With more than 30 years experience in the advertising and marketing industry, Scott is known for taking complicated, sometimes controversial, subjects and distilling them down to simple, easy to understand messages. He has built his reputation as a branding guru with a distaste for the mundane and an obsession with disrupting the status quo. Throughout his career, clients have relied on him to build brands that differentiate themselves in the market and make a positive impact on audiences.
In addition to his love of branding, Scott has a passion for contemporary art and architecture as well as nurturing young talent through Screamer Co.’s intern program and as an industry educator teaching visual communication, basic design, art direction, and typography. Scott has had the pleasure of working with a wide variety of clients from Fortune 500 companies to start-ups, nonprofits, and government agencies. From technology clients like Luminex, Asuragen, Xenex, Obsidian, and Navtech to healthcare leaders like Ascension, Seton Healthcare Family, SMV Scientific, and Central Health to fun favorites like Starbucks, University Federal Credit Union, Bird’s Barbershop, and Alamo Drafthouse, Scott has guided clients through every aspect of brand creation and implementation.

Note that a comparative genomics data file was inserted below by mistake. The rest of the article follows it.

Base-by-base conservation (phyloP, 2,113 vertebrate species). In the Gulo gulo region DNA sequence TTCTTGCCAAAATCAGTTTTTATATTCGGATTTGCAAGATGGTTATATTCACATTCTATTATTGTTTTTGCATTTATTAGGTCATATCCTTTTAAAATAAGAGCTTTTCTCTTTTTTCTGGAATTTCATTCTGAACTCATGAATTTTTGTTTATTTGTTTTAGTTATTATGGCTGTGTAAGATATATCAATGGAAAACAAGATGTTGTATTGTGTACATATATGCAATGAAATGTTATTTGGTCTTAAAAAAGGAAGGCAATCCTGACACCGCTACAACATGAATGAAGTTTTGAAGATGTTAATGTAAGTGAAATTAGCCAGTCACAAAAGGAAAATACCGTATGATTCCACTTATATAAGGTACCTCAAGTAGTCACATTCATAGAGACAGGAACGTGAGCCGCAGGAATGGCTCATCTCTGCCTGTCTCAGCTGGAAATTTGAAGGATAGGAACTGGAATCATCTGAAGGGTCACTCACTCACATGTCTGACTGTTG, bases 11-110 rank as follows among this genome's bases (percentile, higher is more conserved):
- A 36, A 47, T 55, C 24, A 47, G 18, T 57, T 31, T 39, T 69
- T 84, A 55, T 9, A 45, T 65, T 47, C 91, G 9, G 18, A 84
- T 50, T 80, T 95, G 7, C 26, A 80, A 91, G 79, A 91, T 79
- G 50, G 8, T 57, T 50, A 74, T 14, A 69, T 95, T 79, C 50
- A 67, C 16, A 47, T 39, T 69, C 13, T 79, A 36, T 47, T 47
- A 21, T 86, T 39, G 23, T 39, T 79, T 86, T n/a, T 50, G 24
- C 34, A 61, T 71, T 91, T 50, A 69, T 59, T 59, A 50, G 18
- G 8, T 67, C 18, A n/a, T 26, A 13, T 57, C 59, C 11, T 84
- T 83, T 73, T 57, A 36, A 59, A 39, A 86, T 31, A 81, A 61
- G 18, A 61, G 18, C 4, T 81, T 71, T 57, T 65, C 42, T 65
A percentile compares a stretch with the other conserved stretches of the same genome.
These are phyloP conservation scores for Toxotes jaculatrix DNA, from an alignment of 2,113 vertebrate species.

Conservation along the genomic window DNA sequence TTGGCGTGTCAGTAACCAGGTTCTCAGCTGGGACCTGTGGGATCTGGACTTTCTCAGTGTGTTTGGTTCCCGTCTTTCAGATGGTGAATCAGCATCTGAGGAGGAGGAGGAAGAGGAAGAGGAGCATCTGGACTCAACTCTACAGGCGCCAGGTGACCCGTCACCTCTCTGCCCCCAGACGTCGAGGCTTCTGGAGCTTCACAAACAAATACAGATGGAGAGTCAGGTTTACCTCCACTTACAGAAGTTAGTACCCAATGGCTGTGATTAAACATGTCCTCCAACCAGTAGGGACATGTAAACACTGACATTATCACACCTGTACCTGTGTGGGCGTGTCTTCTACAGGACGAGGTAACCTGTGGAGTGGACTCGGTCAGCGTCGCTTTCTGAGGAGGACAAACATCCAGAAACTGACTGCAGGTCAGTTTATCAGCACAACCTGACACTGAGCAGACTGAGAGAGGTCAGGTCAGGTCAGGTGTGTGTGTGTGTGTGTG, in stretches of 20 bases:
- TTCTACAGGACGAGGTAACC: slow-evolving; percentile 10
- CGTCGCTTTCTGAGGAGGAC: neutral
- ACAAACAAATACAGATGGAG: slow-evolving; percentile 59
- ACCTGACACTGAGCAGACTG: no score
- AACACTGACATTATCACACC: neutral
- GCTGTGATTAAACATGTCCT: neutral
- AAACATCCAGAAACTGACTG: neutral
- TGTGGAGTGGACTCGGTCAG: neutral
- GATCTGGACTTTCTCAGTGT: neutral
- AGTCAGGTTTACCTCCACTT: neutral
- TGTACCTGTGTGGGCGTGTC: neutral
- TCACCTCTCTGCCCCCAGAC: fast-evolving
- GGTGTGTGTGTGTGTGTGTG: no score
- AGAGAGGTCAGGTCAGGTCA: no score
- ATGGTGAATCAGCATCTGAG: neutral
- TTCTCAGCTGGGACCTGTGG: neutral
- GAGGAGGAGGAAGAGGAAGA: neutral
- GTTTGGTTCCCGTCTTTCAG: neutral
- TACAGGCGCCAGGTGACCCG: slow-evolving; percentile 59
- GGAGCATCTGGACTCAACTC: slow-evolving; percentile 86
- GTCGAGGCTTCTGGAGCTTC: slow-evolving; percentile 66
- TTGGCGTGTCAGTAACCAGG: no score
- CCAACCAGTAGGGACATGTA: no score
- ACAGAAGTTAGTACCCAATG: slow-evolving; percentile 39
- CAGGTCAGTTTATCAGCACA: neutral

HTA - Tell us about your personal/professional background?
I was born in East Texas, but my family moved to a small town 60 miles south of Houston when I was five years old. I can summarize my childhood by saying it was a mix of Leave it to Beaver and King of the Hill. Basically, my childhood was classic Americana and my family dynamics were eerily similar to the characters in King of the Hill – and yes, I was pretty much Bobby Hill. I’ve always been a maker, creating things out of odd parts I’d find or save, drawing, sculpting, etc., so I decided to study art when I went to college.
The summer before my senior year, I landed an internship at an advertising agency in San Antonio. After the summer, they asked me to stay on and ended up hiring me full-time before I graduated. From there I worked at a couple of agencies and design shops in Texas before going to work as an Art Director at BBDO Chicago. Following that I went out on my own as a freelancer and have never looked back.
HTA - What inspired you to create Screamer Co.?
“Inspired” may not be the right word. “Challenged” is a better fit. After leaving Chicago and coming to Austin, I began doing some work for one of the healthcare systems in town. Over several months the projects kept coming (and growing in size and opportunity) and eventually I was offered the entire account worth over $1.2 million.